Hamilton council decides to pull street levy from May ballot

ajc.com

The city council recently decided against seeking a street-repair levy in May because Hamilton leaders need to give more information about the levy to residents before a vote.

Officials called for legislation that will remove a proposed 4.9-mill levy from the May 7 ballot.

Mayor Pat Moeller introduced the topic at Wednesday’s council meeting. He announced he had heard public sentiment that voters want more public meetings to discuss the levy, and that more voter education is needed.

He said people in particular want to hear more about the city’s proposal that the city’s 17 neighborhoods would be given significant input in helping decide which streets in their areas would be paved with levy funds.

Explore PRIOR REPORT: Hamilton residents may get say in what streets are repaired

For that reason, it was a good idea to push the levy back to a later date, he suggested. No alternate date for a vote was discussed.

The rest of council concurred with Moeller’s suggestion, agreeing to seek legislation removing the matter from ballots.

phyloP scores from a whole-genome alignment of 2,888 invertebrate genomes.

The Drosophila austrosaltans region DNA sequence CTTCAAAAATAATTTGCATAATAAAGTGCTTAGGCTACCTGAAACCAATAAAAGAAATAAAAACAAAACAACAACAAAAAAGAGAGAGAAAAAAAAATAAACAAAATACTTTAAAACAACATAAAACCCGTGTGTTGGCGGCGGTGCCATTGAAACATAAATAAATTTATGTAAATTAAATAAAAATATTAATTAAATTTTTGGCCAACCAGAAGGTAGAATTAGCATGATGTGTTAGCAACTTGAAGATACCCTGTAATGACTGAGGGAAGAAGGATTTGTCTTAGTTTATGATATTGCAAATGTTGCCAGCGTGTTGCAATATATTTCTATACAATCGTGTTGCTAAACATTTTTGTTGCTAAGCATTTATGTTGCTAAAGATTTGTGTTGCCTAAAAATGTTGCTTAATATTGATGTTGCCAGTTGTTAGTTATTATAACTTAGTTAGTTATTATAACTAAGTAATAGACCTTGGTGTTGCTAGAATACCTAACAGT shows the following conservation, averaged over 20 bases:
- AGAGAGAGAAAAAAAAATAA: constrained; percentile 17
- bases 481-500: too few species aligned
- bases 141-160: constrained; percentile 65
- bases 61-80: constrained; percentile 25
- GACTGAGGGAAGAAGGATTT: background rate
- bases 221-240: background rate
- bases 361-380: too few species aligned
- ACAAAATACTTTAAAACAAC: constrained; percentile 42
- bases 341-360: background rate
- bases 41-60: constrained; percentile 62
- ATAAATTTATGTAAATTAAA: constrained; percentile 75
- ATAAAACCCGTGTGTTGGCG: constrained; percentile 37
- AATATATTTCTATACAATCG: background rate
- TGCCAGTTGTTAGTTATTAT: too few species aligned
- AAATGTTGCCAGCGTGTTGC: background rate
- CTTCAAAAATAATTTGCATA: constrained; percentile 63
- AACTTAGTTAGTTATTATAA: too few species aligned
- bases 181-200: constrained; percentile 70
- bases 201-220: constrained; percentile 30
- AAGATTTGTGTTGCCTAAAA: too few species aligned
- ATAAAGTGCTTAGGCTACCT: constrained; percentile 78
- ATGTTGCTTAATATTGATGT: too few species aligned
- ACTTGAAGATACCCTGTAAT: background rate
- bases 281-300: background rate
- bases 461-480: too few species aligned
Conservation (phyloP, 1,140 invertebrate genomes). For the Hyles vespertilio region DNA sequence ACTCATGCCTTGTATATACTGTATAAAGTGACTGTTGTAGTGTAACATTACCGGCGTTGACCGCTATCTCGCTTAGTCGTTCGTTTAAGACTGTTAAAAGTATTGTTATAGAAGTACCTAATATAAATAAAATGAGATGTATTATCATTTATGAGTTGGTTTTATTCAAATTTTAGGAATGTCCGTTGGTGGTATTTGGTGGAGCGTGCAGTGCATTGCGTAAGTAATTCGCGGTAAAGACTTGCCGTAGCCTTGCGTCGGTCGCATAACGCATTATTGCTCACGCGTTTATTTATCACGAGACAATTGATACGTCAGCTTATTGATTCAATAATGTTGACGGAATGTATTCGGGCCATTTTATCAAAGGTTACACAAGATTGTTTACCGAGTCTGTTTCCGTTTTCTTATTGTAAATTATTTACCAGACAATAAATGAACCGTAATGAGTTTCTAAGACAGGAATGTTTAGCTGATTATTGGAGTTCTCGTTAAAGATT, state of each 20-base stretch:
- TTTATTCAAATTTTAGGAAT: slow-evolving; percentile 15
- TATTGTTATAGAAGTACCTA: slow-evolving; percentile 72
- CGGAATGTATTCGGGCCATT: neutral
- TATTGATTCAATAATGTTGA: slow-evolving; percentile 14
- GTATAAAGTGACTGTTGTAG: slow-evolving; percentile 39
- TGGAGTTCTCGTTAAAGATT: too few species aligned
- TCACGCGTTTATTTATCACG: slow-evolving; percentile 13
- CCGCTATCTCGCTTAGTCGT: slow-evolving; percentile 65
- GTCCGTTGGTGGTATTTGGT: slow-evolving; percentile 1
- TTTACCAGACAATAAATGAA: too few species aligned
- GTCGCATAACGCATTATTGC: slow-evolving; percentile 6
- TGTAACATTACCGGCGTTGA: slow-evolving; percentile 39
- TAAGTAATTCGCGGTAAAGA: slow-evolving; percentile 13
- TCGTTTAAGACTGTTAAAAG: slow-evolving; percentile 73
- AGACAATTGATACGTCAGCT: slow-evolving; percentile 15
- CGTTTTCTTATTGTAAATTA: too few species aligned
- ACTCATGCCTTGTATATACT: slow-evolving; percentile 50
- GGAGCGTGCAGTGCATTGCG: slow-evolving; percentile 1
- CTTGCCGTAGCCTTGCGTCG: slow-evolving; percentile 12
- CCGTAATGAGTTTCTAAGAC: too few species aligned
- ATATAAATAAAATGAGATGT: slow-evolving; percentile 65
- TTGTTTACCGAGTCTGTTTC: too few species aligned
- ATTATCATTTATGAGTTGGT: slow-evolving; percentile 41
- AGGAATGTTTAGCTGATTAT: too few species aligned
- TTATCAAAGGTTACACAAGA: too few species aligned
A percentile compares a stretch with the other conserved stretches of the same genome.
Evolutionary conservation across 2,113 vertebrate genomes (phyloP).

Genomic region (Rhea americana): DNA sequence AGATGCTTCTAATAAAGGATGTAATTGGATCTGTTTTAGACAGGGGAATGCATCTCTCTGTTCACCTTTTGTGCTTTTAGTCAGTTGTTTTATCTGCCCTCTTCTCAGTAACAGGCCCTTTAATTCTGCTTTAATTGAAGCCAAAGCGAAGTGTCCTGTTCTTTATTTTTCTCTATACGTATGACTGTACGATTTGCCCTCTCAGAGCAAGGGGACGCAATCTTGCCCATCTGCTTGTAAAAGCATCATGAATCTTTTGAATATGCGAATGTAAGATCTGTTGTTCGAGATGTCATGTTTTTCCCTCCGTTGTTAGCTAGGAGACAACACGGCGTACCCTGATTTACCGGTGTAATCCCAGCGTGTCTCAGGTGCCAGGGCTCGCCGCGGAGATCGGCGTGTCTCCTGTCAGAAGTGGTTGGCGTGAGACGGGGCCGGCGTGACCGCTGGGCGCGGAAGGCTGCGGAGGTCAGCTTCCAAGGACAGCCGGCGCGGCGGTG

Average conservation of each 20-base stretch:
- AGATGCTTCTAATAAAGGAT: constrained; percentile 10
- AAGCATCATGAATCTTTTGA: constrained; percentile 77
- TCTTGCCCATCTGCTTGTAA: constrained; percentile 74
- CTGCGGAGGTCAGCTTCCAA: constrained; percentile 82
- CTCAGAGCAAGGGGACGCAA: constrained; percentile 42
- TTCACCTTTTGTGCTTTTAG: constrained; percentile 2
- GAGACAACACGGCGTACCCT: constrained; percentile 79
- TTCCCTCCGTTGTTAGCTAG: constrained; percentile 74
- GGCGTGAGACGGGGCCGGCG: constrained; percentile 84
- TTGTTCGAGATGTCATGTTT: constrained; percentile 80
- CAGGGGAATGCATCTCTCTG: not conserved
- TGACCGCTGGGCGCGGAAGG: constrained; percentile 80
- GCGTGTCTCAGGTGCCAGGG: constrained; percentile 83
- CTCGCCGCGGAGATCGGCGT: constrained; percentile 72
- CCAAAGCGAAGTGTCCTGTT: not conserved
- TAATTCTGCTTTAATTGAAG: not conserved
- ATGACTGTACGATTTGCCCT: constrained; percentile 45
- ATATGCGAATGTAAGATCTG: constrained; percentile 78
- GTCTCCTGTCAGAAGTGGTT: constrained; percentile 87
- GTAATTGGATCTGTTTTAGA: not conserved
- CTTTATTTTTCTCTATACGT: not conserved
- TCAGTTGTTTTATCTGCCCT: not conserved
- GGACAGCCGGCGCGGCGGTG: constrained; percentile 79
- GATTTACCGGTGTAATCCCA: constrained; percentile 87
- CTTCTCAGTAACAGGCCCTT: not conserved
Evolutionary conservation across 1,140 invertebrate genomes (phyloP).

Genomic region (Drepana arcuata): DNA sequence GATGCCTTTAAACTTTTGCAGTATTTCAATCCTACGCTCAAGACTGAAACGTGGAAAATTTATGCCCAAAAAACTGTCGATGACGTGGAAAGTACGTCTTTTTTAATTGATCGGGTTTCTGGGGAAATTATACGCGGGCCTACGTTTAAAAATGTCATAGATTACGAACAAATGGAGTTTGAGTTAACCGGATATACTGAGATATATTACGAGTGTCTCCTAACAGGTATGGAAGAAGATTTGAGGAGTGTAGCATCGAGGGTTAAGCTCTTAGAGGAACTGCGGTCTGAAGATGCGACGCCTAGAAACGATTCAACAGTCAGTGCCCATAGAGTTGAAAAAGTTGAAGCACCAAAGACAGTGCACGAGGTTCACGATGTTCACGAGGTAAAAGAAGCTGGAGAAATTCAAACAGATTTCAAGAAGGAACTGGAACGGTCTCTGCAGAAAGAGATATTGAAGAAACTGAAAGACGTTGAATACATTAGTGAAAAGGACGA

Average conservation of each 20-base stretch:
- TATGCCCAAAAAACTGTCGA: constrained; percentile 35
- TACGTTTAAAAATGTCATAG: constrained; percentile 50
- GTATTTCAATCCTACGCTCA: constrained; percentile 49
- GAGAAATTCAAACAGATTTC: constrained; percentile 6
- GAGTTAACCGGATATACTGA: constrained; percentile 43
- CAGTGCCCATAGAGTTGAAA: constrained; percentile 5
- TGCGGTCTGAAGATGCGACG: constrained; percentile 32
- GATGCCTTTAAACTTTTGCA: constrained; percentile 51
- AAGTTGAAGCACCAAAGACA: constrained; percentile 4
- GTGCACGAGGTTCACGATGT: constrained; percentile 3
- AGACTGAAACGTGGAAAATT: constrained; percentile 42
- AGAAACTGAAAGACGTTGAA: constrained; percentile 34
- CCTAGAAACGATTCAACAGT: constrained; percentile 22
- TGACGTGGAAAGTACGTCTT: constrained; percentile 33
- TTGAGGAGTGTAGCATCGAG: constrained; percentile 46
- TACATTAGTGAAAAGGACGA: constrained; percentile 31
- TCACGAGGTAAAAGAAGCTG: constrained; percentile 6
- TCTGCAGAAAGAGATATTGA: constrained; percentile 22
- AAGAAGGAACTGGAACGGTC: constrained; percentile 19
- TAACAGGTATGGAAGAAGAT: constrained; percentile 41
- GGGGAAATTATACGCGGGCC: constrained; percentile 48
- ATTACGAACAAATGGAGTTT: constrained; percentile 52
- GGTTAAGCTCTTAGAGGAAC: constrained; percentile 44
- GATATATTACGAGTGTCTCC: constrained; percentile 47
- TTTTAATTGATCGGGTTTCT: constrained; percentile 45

Moeller said the public meetings that have been organized by a group of Hamilton volunteers “have generated I think a lot of positive discussion.”

The mayor said many community leaders have told the volunteer committee they believe more public meetings are needed, as is more education for voters.

There’s also a “need for more structure about this neighborhood-group involvement process, which is, I think, really unique” for a levy request, Moeller said.

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“With that feedback, I’d like to ask council to consider legislation to be prepared to push back that street levy so it is to a later date, beyond May of 2019,” he said.

Council member Kathleen Klink told Moeller, “I, too, have heard those kinds of comments and interest among our community members, saying, ‘Golly, you’re telling us a lot, but I need to know more. I have all these questions, and I clearly don’t understand how the piece will work where the citizens within neighborhoods will have a say.’”

She noted it’s already early January, “and early voting starts in April. I would favor giving our committee more time to really get out there and communicate with our neighborhoods and push this thing back.”

Council member Carla Fiehrer concurred, saying people have many questions. Given that, “I think the more time we give it, it’s just going to be more successful for us,” she said.

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